Desialylation of airway epithelial cells during influenza virus infection enhances pneumococcal adhesion via galectin binding.Mol Immunol. 2015 May; 65(1):1-16.MI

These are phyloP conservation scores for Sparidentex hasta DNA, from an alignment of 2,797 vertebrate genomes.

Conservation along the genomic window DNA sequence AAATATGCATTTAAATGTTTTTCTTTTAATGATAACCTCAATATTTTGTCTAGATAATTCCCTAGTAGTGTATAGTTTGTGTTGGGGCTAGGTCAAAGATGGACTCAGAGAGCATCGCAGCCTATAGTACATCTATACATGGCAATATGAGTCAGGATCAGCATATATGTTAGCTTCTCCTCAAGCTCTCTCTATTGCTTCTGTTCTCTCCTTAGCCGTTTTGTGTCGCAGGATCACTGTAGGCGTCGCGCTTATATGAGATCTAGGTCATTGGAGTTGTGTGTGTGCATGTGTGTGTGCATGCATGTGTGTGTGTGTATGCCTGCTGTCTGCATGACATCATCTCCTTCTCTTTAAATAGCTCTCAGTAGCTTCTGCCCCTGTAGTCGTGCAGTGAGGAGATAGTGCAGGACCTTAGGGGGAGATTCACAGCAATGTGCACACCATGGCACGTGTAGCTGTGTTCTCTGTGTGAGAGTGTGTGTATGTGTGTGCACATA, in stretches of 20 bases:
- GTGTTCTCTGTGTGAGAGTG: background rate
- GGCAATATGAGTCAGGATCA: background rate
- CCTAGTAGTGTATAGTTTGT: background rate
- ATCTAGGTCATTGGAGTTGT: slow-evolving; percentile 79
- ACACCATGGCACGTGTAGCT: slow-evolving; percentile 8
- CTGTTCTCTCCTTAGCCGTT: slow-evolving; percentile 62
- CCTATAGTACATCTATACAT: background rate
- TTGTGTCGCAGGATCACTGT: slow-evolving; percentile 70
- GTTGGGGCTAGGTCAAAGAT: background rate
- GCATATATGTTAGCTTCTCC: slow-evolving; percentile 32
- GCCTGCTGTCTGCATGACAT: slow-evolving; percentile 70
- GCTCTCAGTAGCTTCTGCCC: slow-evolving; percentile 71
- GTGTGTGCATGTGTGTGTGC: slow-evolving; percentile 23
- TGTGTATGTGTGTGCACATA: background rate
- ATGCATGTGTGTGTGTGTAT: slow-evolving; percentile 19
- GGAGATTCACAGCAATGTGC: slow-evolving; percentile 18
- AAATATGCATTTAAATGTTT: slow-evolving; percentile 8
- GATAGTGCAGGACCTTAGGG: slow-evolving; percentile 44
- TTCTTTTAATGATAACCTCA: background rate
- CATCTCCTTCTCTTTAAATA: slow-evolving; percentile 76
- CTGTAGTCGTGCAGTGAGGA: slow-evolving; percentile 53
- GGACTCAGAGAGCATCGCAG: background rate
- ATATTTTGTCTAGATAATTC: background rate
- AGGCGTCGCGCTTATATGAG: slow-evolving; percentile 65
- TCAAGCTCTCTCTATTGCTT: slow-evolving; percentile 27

The continued threat of worldwide influenza pandemics, together with the yearly emergence of antigenically drifted influenza A virus (IAV) strains, underscore the urgent need to elucidate not only the mechanisms of influenza virulence, but also those mechanisms that predispose influenza patients to increased susceptibility to subsequent infection with Streptococcus pneumoniae. Glycans displayed on the surface of epithelia that are exposed to the external environment play important roles in microbial recognition, adhesion, and invasion. It is well established that the IAV hemagglutinin and pneumococcal adhesins enable their attachment to the host epithelia. Reciprocally, the recognition of microbial glycans by host carbohydrate-binding proteins (lectins) can initiate innate immune responses, but their relevance in influenza or pneumococcal infections is poorly understood. Galectins are evolutionarily conserved lectins characterized by affinity for β-galactosides and a unique sequence motif, with critical regulatory roles in development and immune homeostasis. In this study, we examined the possibility that galectins expressed in the airway epithelial cells might play a significant role in viral or pneumococcal adhesion to airway epithelial cells. Our results in a mouse model for influenza and pneumococcal infection revealed that the murine lung expresses a diverse galectin repertoire, from which selected galectins, including galectin 1 (Gal1) and galectin 3 (Gal3), are released to the bronchoalveolar space. Further, the results showed that influenza and subsequent S. pneumoniae infections significantly alter the glycosylation patterns of the airway epithelial surface and modulate galectin expression. In vitro studies on the human airway epithelial cell line A549 were consistent with the observations made in the mouse model, and further revealed that both Gal1 and Gal3 bind strongly to IAV and S. pneumoniae, and that exposure of the cells to viral neuraminidase or influenza infection increased galectin-mediated S. pneumoniae adhesion to the cell surface. Our results suggest that upon influenza infection, pneumococcal adhesion to the airway epithelial surface is enhanced by an interplay among the host galectins and viral and pneumococcal neuraminidases. The observed enhancement of pneumococcal adhesion may be a contributing factor to the observed hypersusceptibility to pneumonia of influenza patients.